Whether disciples live in the first century or the twenty-first century, darkness abounds, and it can feel overwhelming.  We feel powerless in the face of the violent deaths of George Floyd and Tyre Nichols.  We feel puzzled by the neighbor who rejects us when they learn that we don’t share their political beliefs.  We are saddened by the unending issues of North Country homelessness and hunger. We are frightened by the addiction that touches our families and community.  The darkness makes us want to give up and go home, to hide our light under a big bushel basket, plunging our world into shadows where we don’t want to look and we can’t really see. “You are the light of the world,” Jesus says, and we say, “Who me?”

One of my favorite memes that you can see floating around the internet, from Facebook to Instagram to Pinterest, is by the cartoonist Sandra Boynton, known for her humorous renderings of cats and cows. This meme shows a very worried looking grey cat, standing human-like on two legs against a dark backdrop.  In the cat’s paw is clutched a lit candle. The caption reads, “So much darkness. Offer whatever light you can.” It’s a reminder that, like that little oil lamp in a first-century home, even a single light can make a dent in the world’s darkness if we will only cast off the bushel basket and let it shine.

Letting our light shine before others gets easier when we do not do it alone.  Something gets lost in the translation of today’s reading from biblical Greek to English.  The “you” that Jesus uses—you are the light of the world—is second person plural.  It’s collective, speaking to all the disciples, not just one disciple.  You—all together—are the light of the world.  The darkness of this world is much less daunting when we work together, each shining our little bit to push back against the night.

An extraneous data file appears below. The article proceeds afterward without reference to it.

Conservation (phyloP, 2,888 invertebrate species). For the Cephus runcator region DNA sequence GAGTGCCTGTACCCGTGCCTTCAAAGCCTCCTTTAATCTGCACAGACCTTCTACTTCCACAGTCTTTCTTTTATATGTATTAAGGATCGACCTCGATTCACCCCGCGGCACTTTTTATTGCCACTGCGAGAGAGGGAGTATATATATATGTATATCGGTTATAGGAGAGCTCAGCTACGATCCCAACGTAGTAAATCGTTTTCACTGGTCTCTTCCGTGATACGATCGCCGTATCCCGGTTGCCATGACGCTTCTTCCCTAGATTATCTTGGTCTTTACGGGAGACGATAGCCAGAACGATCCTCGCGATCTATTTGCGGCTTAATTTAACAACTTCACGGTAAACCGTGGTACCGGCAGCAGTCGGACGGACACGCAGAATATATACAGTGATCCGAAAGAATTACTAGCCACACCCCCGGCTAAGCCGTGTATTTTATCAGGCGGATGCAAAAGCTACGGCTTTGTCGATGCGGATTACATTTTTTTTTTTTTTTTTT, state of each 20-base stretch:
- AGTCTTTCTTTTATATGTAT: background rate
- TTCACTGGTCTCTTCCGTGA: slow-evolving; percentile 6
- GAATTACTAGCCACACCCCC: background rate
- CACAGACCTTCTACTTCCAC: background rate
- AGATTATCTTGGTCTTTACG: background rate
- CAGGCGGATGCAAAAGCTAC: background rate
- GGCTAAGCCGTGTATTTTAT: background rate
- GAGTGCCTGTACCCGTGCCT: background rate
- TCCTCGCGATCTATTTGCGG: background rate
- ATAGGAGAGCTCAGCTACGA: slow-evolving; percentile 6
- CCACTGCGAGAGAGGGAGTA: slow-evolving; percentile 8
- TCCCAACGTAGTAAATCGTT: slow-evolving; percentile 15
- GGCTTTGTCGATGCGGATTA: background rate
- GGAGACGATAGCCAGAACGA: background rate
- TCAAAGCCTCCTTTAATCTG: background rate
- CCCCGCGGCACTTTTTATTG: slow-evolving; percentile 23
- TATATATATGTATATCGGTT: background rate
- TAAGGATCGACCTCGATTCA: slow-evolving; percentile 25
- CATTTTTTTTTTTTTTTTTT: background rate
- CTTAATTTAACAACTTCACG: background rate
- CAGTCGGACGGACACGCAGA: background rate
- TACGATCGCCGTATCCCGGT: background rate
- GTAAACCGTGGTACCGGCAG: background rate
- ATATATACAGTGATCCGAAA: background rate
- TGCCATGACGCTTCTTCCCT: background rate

Churches like this one are a remarkable witness to the power of light shared in the Lord’s purpose.  We may not feel effective when we act alone, but our collective gifts, abilities, and actions make a powerful difference.  Nine African villages will be blessed with lifesaving clean drinking water this year, thanks to our Christmas gift of shallow wells.  Those big pots will fill up on Super Bowl Sunday with dollar bills and cans of soup and our hungry neighbors will get hot meals.  A crew of caring deacons comes alongside the pastor and casts a caring net of cards and phone calls, hot dishes and funeral hospitality to ease loneliness and grief of hurting friends.  A growing crew of children comes to church, and a corps of steadfast adults joins forces to teach Sunday School, revealing the love of Christ for all God’s children.